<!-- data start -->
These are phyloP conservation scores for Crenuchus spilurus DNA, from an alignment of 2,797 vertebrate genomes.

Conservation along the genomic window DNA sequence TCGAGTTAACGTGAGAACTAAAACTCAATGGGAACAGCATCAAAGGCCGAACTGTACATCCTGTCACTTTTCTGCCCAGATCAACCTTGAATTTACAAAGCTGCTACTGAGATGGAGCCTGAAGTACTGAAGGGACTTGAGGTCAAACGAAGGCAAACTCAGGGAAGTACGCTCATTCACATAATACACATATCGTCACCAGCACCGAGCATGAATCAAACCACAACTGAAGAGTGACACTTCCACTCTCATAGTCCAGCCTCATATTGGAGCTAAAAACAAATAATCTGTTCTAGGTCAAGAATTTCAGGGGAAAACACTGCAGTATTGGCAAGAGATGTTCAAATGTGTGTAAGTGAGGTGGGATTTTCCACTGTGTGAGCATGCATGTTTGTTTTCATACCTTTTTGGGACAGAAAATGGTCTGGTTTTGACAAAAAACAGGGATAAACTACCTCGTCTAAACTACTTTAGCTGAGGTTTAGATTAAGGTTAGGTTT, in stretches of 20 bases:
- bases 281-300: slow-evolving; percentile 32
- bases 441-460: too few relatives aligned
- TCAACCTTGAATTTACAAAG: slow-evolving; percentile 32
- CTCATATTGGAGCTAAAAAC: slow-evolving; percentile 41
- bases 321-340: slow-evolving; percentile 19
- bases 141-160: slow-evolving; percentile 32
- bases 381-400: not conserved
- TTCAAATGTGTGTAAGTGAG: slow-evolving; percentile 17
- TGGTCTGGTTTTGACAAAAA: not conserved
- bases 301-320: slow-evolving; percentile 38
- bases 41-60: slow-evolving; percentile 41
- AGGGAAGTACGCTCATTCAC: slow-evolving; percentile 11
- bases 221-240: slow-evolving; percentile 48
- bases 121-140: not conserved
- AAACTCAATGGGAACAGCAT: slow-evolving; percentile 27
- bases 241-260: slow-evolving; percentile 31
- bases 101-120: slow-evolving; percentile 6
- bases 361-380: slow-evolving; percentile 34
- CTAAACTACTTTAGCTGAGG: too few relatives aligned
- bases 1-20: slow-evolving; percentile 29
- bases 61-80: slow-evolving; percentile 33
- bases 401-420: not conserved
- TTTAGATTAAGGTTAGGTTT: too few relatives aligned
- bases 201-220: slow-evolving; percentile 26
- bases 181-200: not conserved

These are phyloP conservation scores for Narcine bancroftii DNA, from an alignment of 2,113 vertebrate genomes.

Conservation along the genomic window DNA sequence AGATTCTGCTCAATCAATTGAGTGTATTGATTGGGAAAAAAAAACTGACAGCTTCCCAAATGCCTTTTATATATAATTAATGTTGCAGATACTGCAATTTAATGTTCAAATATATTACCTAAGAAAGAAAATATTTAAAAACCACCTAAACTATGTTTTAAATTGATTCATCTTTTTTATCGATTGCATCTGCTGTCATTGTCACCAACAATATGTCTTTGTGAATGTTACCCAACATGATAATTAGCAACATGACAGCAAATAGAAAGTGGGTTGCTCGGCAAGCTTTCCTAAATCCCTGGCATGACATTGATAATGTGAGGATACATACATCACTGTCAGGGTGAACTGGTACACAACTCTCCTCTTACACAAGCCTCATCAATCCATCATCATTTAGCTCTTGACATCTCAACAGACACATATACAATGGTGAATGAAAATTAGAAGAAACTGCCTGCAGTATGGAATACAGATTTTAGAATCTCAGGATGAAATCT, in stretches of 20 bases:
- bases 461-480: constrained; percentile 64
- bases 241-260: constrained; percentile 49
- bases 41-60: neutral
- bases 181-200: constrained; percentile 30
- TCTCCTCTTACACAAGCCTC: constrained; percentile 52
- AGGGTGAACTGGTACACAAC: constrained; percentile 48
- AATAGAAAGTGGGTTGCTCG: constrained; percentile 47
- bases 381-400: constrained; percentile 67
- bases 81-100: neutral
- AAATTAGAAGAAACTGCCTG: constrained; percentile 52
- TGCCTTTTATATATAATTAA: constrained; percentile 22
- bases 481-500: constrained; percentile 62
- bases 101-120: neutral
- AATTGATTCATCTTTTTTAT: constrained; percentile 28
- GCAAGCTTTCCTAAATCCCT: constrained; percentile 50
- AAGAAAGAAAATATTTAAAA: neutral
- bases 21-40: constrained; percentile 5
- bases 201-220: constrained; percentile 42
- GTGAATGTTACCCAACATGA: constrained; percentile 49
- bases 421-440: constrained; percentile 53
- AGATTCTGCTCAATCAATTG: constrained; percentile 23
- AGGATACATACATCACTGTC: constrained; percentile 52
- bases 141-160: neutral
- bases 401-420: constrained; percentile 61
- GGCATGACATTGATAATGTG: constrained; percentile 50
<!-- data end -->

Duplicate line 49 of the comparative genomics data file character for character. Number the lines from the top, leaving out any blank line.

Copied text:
- bases 421-440: constrained; percentile 53